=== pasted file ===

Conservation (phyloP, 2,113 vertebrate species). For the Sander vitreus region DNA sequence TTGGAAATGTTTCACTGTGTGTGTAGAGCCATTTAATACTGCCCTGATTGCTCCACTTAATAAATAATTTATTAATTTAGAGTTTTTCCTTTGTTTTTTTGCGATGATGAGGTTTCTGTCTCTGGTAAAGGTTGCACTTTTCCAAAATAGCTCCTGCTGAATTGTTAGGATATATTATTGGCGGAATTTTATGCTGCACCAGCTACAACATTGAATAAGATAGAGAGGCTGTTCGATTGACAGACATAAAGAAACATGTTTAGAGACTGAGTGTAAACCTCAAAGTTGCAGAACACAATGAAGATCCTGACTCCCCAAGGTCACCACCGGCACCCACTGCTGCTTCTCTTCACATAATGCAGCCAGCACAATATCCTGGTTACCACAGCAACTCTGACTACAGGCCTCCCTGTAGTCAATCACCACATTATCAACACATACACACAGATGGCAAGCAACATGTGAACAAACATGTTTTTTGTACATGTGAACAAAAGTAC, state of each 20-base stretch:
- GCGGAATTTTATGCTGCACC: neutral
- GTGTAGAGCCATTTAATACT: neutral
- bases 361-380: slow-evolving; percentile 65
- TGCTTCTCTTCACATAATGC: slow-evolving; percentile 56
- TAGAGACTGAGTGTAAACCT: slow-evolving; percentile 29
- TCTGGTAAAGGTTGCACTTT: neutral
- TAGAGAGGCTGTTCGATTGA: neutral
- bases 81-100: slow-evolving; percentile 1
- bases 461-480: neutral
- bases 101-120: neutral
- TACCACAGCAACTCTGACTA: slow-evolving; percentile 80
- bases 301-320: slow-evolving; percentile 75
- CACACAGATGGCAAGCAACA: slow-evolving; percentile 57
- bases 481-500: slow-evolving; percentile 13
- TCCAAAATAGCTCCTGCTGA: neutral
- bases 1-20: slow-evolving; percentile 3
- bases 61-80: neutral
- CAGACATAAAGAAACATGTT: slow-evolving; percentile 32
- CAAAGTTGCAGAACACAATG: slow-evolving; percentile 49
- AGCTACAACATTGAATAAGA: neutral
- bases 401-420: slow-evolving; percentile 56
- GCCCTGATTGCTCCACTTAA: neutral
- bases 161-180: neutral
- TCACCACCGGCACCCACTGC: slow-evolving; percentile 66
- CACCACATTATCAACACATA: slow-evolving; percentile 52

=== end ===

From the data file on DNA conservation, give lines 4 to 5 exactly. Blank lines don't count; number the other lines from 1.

- bases 361-380: slow-evolving; percentile 65
- TGCTTCTCTTCACATAATGC: slow-evolving; percentile 56